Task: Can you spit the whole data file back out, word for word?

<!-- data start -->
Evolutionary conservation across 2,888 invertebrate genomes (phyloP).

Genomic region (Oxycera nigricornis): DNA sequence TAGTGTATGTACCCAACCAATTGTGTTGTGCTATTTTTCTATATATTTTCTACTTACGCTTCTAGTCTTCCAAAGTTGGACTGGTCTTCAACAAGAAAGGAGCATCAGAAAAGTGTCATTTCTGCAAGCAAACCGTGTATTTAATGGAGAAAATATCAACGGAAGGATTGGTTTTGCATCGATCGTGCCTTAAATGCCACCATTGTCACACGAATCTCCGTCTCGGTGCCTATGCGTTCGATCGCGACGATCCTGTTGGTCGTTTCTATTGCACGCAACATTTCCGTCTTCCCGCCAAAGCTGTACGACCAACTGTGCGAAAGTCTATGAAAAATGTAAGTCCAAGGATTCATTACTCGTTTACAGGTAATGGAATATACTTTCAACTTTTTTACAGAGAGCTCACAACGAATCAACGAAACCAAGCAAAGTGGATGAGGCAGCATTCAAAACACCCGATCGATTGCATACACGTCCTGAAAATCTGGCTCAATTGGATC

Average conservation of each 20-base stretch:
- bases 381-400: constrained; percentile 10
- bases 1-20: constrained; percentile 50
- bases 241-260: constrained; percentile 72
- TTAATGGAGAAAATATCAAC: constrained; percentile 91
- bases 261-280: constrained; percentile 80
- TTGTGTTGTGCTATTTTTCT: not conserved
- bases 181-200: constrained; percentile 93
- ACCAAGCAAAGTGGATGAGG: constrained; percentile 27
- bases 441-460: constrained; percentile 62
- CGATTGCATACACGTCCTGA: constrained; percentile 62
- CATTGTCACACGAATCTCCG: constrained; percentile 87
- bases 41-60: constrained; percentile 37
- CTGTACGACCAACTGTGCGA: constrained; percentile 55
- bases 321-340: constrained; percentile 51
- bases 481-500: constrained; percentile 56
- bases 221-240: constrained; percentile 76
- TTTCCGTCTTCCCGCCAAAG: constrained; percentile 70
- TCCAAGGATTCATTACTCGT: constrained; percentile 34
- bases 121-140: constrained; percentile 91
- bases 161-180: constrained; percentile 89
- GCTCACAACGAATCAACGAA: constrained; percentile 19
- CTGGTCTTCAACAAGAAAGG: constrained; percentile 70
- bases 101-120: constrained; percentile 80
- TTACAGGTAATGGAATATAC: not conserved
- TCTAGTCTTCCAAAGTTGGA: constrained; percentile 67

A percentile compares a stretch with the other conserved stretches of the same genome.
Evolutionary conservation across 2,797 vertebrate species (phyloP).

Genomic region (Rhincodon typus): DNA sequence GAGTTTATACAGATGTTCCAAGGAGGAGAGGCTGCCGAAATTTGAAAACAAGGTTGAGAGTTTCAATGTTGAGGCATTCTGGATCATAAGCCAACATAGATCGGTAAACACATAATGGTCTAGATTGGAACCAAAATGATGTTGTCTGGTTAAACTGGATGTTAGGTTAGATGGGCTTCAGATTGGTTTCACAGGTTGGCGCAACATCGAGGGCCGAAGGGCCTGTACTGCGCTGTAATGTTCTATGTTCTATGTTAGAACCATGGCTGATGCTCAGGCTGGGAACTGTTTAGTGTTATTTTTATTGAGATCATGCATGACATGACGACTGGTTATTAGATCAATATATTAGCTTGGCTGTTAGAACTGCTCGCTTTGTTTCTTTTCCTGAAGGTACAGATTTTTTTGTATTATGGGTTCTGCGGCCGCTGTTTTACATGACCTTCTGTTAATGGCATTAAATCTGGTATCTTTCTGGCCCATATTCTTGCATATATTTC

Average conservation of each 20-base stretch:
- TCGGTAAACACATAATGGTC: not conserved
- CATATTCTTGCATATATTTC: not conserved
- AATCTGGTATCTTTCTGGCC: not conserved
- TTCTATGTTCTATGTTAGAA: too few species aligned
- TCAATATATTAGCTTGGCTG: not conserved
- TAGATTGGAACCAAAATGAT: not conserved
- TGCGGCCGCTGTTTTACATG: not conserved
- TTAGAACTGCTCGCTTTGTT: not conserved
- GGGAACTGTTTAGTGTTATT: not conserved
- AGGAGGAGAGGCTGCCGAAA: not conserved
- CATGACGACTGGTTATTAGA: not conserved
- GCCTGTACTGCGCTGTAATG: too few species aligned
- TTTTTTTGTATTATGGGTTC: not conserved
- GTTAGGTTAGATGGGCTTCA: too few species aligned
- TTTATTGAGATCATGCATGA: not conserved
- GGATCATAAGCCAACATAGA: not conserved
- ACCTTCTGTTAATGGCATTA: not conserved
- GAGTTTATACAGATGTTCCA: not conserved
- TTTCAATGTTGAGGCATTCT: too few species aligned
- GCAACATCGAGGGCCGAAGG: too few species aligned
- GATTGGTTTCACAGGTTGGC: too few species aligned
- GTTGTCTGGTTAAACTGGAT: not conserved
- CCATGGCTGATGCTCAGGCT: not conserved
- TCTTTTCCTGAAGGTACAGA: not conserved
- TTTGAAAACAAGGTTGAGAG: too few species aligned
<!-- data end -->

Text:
Evolutionary conservation across 2,888 invertebrate genomes (phyloP).

Genomic region (Oxycera nigricornis): DNA sequence TAGTGTATGTACCCAACCAATTGTGTTGTGCTATTTTTCTATATATTTTCTACTTACGCTTCTAGTCTTCCAAAGTTGGACTGGTCTTCAACAAGAAAGGAGCATCAGAAAAGTGTCATTTCTGCAAGCAAACCGTGTATTTAATGGAGAAAATATCAACGGAAGGATTGGTTTTGCATCGATCGTGCCTTAAATGCCACCATTGTCACACGAATCTCCGTCTCGGTGCCTATGCGTTCGATCGCGACGATCCTGTTGGTCGTTTCTATTGCACGCAACATTTCCGTCTTCCCGCCAAAGCTGTACGACCAACTGTGCGAAAGTCTATGAAAAATGTAAGTCCAAGGATTCATTACTCGTTTACAGGTAATGGAATATACTTTCAACTTTTTTACAGAGAGCTCACAACGAATCAACGAAACCAAGCAAAGTGGATGAGGCAGCATTCAAAACACCCGATCGATTGCATACACGTCCTGAAAATCTGGCTCAATTGGATC

Average conservation of each 20-base stretch:
- bases 381-400: constrained; percentile 10
- bases 1-20: constrained; percentile 50
- bases 241-260: constrained; percentile 72
- TTAATGGAGAAAATATCAAC: constrained; percentile 91
- bases 261-280: constrained; percentile 80
- TTGTGTTGTGCTATTTTTCT: not conserved
- bases 181-200: constrained; percentile 93
- ACCAAGCAAAGTGGATGAGG: constrained; percentile 27
- bases 441-460: constrained; percentile 62
- CGATTGCATACACGTCCTGA: constrained; percentile 62
- CATTGTCACACGAATCTCCG: constrained; percentile 87
- bases 41-60: constrained; percentile 37
- CTGTACGACCAACTGTGCGA: constrained; percentile 55
- bases 321-340: constrained; percentile 51
- bases 481-500: constrained; percentile 56
- bases 221-240: constrained; percentile 76
- TTTCCGTCTTCCCGCCAAAG: constrained; percentile 70
- TCCAAGGATTCATTACTCGT: constrained; percentile 34
- bases 121-140: constrained; percentile 91
- bases 161-180: constrained; percentile 89
- GCTCACAACGAATCAACGAA: constrained; percentile 19
- CTGGTCTTCAACAAGAAAGG: constrained; percentile 70
- bases 101-120: constrained; percentile 80
- TTACAGGTAATGGAATATAC: not conserved
- TCTAGTCTTCCAAAGTTGGA: constrained; percentile 67

A percentile compares a stretch with the other conserved stretches of the same genome.
Evolutionary conservation across 2,797 vertebrate species (phyloP).

Genomic region (Rhincodon typus): DNA sequence GAGTTTATACAGATGTTCCAAGGAGGAGAGGCTGCCGAAATTTGAAAACAAGGTTGAGAGTTTCAATGTTGAGGCATTCTGGATCATAAGCCAACATAGATCGGTAAACACATAATGGTCTAGATTGGAACCAAAATGATGTTGTCTGGTTAAACTGGATGTTAGGTTAGATGGGCTTCAGATTGGTTTCACAGGTTGGCGCAACATCGAGGGCCGAAGGGCCTGTACTGCGCTGTAATGTTCTATGTTCTATGTTAGAACCATGGCTGATGCTCAGGCTGGGAACTGTTTAGTGTTATTTTTATTGAGATCATGCATGACATGACGACTGGTTATTAGATCAATATATTAGCTTGGCTGTTAGAACTGCTCGCTTTGTTTCTTTTCCTGAAGGTACAGATTTTTTTGTATTATGGGTTCTGCGGCCGCTGTTTTACATGACCTTCTGTTAATGGCATTAAATCTGGTATCTTTCTGGCCCATATTCTTGCATATATTTC

Average conservation of each 20-base stretch:
- TCGGTAAACACATAATGGTC: not conserved
- CATATTCTTGCATATATTTC: not conserved
- AATCTGGTATCTTTCTGGCC: not conserved
- TTCTATGTTCTATGTTAGAA: too few species aligned
- TCAATATATTAGCTTGGCTG: not conserved
- TAGATTGGAACCAAAATGAT: not conserved
- TGCGGCCGCTGTTTTACATG: not conserved
- TTAGAACTGCTCGCTTTGTT: not conserved
- GGGAACTGTTTAGTGTTATT: not conserved
- AGGAGGAGAGGCTGCCGAAA: not conserved
- CATGACGACTGGTTATTAGA: not conserved
- GCCTGTACTGCGCTGTAATG: too few species aligned
- TTTTTTTGTATTATGGGTTC: not conserved
- GTTAGGTTAGATGGGCTTCA: too few species aligned
- TTTATTGAGATCATGCATGA: not conserved
- GGATCATAAGCCAACATAGA: not conserved
- ACCTTCTGTTAATGGCATTA: not conserved
- GAGTTTATACAGATGTTCCA: not conserved
- TTTCAATGTTGAGGCATTCT: too few species aligned
- GCAACATCGAGGGCCGAAGG: too few species aligned
- GATTGGTTTCACAGGTTGGC: too few species aligned
- GTTGTCTGGTTAAACTGGAT: not conserved
- CCATGGCTGATGCTCAGGCT: not conserved
- TCTTTTCCTGAAGGTACAGA: not conserved
- TTTGAAAACAAGGTTGAGAG: too few species aligned